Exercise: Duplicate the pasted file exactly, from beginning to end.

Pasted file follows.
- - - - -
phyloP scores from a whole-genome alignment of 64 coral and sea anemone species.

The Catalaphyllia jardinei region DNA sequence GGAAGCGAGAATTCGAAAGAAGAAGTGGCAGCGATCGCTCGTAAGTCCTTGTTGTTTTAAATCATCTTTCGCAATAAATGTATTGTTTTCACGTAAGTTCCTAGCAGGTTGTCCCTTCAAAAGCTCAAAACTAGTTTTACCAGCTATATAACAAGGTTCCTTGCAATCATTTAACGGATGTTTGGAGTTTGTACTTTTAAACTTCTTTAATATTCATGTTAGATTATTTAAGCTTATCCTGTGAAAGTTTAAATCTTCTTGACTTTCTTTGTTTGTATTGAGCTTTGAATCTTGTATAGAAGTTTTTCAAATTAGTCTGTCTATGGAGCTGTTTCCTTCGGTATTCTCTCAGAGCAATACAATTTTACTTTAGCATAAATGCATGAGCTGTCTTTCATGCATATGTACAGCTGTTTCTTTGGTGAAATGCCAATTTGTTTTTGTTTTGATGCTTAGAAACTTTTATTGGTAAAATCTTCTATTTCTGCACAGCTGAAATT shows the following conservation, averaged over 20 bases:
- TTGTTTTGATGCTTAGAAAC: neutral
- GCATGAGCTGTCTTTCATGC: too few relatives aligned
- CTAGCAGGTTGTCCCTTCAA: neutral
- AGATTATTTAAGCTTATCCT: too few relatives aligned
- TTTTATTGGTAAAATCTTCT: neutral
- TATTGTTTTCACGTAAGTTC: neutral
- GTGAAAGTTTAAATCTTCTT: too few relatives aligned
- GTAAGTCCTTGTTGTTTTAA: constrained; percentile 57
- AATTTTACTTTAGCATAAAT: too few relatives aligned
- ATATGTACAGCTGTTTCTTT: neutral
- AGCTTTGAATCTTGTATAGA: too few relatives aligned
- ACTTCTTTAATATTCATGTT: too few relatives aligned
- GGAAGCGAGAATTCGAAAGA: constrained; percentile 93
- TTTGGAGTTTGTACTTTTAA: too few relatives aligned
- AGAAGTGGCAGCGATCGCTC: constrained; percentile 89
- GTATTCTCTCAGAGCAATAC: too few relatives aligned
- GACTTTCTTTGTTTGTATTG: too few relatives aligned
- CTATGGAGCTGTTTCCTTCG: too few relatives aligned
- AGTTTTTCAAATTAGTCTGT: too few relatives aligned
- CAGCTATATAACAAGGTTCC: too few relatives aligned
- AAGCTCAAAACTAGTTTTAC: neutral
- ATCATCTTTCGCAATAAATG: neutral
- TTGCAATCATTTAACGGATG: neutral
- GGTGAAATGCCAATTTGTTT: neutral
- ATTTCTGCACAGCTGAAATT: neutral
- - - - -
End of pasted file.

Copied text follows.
phyloP scores from a whole-genome alignment of 64 coral and sea anemone species.

The Catalaphyllia jardinei region DNA sequence GGAAGCGAGAATTCGAAAGAAGAAGTGGCAGCGATCGCTCGTAAGTCCTTGTTGTTTTAAATCATCTTTCGCAATAAATGTATTGTTTTCACGTAAGTTCCTAGCAGGTTGTCCCTTCAAAAGCTCAAAACTAGTTTTACCAGCTATATAACAAGGTTCCTTGCAATCATTTAACGGATGTTTGGAGTTTGTACTTTTAAACTTCTTTAATATTCATGTTAGATTATTTAAGCTTATCCTGTGAAAGTTTAAATCTTCTTGACTTTCTTTGTTTGTATTGAGCTTTGAATCTTGTATAGAAGTTTTTCAAATTAGTCTGTCTATGGAGCTGTTTCCTTCGGTATTCTCTCAGAGCAATACAATTTTACTTTAGCATAAATGCATGAGCTGTCTTTCATGCATATGTACAGCTGTTTCTTTGGTGAAATGCCAATTTGTTTTTGTTTTGATGCTTAGAAACTTTTATTGGTAAAATCTTCTATTTCTGCACAGCTGAAATT shows the following conservation, averaged over 20 bases:
- TTGTTTTGATGCTTAGAAAC: neutral
- GCATGAGCTGTCTTTCATGC: too few relatives aligned
- CTAGCAGGTTGTCCCTTCAA: neutral
- AGATTATTTAAGCTTATCCT: too few relatives aligned
- TTTTATTGGTAAAATCTTCT: neutral
- TATTGTTTTCACGTAAGTTC: neutral
- GTGAAAGTTTAAATCTTCTT: too few relatives aligned
- GTAAGTCCTTGTTGTTTTAA: constrained; percentile 57
- AATTTTACTTTAGCATAAAT: too few relatives aligned
- ATATGTACAGCTGTTTCTTT: neutral
- AGCTTTGAATCTTGTATAGA: too few relatives aligned
- ACTTCTTTAATATTCATGTT: too few relatives aligned
- GGAAGCGAGAATTCGAAAGA: constrained; percentile 93
- TTTGGAGTTTGTACTTTTAA: too few relatives aligned
- AGAAGTGGCAGCGATCGCTC: constrained; percentile 89
- GTATTCTCTCAGAGCAATAC: too few relatives aligned
- GACTTTCTTTGTTTGTATTG: too few relatives aligned
- CTATGGAGCTGTTTCCTTCG: too few relatives aligned
- AGTTTTTCAAATTAGTCTGT: too few relatives aligned
- CAGCTATATAACAAGGTTCC: too few relatives aligned
- AAGCTCAAAACTAGTTTTAC: neutral
- ATCATCTTTCGCAATAAATG: neutral
- TTGCAATCATTTAACGGATG: neutral
- GGTGAAATGCCAATTTGTTT: neutral
- ATTTCTGCACAGCTGAAATT: neutral